People like us shouldn’t bother with friends
People like us look out for our own ends.
We don’t think about what’s nice, right or fair
We do what we want, we simply don’t care
What anybody who’s watching us thinks
That we’re evil or mental, gone over the brink
People like us never ever show fear
People like us can push back all the tears
We’re happy to tell people bare faced lies
We’re just great at it, can’t say I know why.
We don’t get put off by what people say
All that matters to us is getting our own way
This is a walk I did in mid-April. It’s only a little walk – though it can be done as part of a longer walk – but it’s very charming. It’s a little trail around Tarn Moss, a boggy area near Malham Tarn.
Tarn Moss is a nature reserve, because apparently the plant life there is quite special. You’re not allowed to walk on the ground, there’s a wooden walkway to go on instead, and signs telling you not to step off it. I don’t think a sensible person would anyway. Some bits of the bog are straight out pools of water, and while I don’t know what the drier looking bits are like, I wouldn’t want to test it. It must be relatively firm in some bits because we saw some deer, but still. Best to stick to the walkway regardless of conservation efforts, bogs are not to be trusted.
For some reason, I have a real liking for walkways like this one. I just like the way they look against the landscape, so I enjoyed walking around here.
So there’s not much directions I can give, you just follow the walkway. There’s two ways onto it, one very close to the tarn, one off the road further away. We went through the latter. From here, there’s a little loop around what seemed like the wettest area. I admit, I didn’t see anything that particularly interested me in this bit. I believe that the plant life is important, but it all just looked like a load of brown. It was pretty, but as I’ve said before, I’m spoilt when it comes to countryside, so I find it hard to express my appreciation. But I do appreciate it.
It is once again time for me to dump a load of pictures from my scrapbooks and sketchbooks onto my blog, while squinting to see if I have made any kind of minuscule improvements. If I have this time, then they’re so minuscule even I can’t really see them. But I had fun doing the drawings, and I want to be a writer, not an artist, so I’m not too fussed. It’s nice to see improvement, but it’s not a big deal if there isn’t any.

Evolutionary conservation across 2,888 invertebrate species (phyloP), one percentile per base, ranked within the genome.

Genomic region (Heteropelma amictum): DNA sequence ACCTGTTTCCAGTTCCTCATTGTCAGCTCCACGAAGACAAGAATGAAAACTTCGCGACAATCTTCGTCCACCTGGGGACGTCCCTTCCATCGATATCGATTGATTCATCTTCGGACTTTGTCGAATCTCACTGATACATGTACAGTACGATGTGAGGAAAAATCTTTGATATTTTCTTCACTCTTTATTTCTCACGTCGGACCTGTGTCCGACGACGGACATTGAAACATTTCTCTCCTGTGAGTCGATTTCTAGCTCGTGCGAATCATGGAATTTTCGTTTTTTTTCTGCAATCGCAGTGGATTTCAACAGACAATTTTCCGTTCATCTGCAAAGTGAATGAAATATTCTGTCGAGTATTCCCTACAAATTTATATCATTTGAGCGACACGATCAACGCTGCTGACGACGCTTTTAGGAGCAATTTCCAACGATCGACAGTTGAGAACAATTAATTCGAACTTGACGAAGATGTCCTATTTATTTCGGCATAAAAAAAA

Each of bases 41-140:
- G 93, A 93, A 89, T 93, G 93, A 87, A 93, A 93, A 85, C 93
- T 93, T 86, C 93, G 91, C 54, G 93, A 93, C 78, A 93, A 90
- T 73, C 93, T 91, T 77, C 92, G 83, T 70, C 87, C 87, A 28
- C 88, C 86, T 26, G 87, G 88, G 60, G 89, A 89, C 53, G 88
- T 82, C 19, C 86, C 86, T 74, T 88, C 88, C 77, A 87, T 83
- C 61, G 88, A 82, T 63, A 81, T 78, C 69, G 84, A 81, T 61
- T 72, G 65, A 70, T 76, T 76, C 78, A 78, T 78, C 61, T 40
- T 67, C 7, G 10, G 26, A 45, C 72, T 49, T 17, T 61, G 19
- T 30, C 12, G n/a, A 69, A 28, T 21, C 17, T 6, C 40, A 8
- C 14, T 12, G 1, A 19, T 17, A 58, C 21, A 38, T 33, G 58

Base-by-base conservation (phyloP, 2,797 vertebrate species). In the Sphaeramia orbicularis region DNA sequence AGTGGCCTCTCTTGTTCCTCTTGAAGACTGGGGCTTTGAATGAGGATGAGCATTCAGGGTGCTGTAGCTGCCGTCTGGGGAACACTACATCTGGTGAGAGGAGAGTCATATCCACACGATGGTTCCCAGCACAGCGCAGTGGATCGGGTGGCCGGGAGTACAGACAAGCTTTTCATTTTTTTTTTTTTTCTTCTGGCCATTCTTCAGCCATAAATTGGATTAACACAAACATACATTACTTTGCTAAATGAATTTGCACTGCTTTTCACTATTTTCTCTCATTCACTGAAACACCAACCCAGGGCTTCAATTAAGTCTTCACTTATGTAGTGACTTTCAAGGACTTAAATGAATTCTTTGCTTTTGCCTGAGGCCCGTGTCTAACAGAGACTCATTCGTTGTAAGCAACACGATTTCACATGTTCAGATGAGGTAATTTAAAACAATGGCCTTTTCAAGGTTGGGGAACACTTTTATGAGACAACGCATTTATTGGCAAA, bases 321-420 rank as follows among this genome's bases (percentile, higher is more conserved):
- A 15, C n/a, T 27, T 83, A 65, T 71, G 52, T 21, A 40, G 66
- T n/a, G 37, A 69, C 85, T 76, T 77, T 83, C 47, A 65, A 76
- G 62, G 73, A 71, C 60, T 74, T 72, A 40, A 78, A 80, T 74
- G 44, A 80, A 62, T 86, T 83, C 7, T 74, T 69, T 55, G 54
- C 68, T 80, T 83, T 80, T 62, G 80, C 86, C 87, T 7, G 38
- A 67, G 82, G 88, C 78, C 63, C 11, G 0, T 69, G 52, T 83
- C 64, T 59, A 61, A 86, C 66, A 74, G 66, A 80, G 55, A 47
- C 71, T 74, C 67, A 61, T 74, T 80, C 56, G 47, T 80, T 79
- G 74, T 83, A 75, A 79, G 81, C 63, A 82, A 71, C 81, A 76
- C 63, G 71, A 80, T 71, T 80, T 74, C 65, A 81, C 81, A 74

Any, that’s enough justifying myself. Here’s the selection of pictures from my scrapbook:
While we were staying in Settle we went for a walk up to Victoria Cave. We didn’t actually go from Settle – you can, but we didn’t. We went from Langcliffe, a village some way down the road from Settle. It’s one of those villages that’s all on one side of a road, other than the odd outlying building. There’s a little car park in front of what used to be the village school, and is still recognisable as such, and to the right of this car park is a road leading up and out of Langcliffe.
You go up this road. You can park in the car park and walk up, or park further up. Depends on how far you want to walk. It is quite some way up the road, and it does climb. What you’re looking for is a bit where the road bends and there’s a track going off to the right, where there is space for parking. You go along this track.
And it’s a very clear path from here. Just go along the track, through a gate, and then along the edge of a large field.
There’s not really a lot I can say. You’re just following the track. I think the field is quite interesting to look at, as far as fields go. This is an area with a lot of limestone, and it’s very visible as you’re walking along. It adds a lot of character to the landscape.
I recently spent a few days in Settle, a market town in North Yorkshire. I know it very well, so it was a bit weird to be staying there, but nice. It also feels a bit odd to be writing about it here, but I don’t really know why. I don’t know why I don’t write about places I know when I’m OK to write about random places I’ve only seen for a few days.
Yeah, I’ll probably do that at some point.
I’m splitting this break into two posts. Well, three if you count the photo post. One for the town itself and one for a walk we did.
So, the name Settle comes from ‘Settlement’, which is pretty self-explanatory. As I said, it’s in North Yorkshire, in the Yorkshire Dales. It’s on the River Ribble, and attached to another town called Giggleswick. It’s one of those situations where it’s two separate places, but if you took away all the identifying signage no-one would ever guess that. I don’t know where the boundary is. I’d have thought it was the river, because it usually is, and the Settle sign is on the bridge, but then you’ve got Settle swimming pool and Settle college on what should be the Giggleswick side. So either the sign is lying or Settle is encroaching beyond its boundaries.
You were only a small child
When they took you from the wild,
They cleaned you up, brought you inside,
They did their best, they really tried
To make you better, fix the damage
They did as much as they could manage,
They kept you safe and kept you warm
They kept you sheltered from the storms.
You were safe but not content;
Even though to some extent
You realised, you understood
This really was for your own good
You couldn’t adjust, this just felt wrong
You felt like you never could belong.
But even so, you really tried
To stem the storms brewing inside.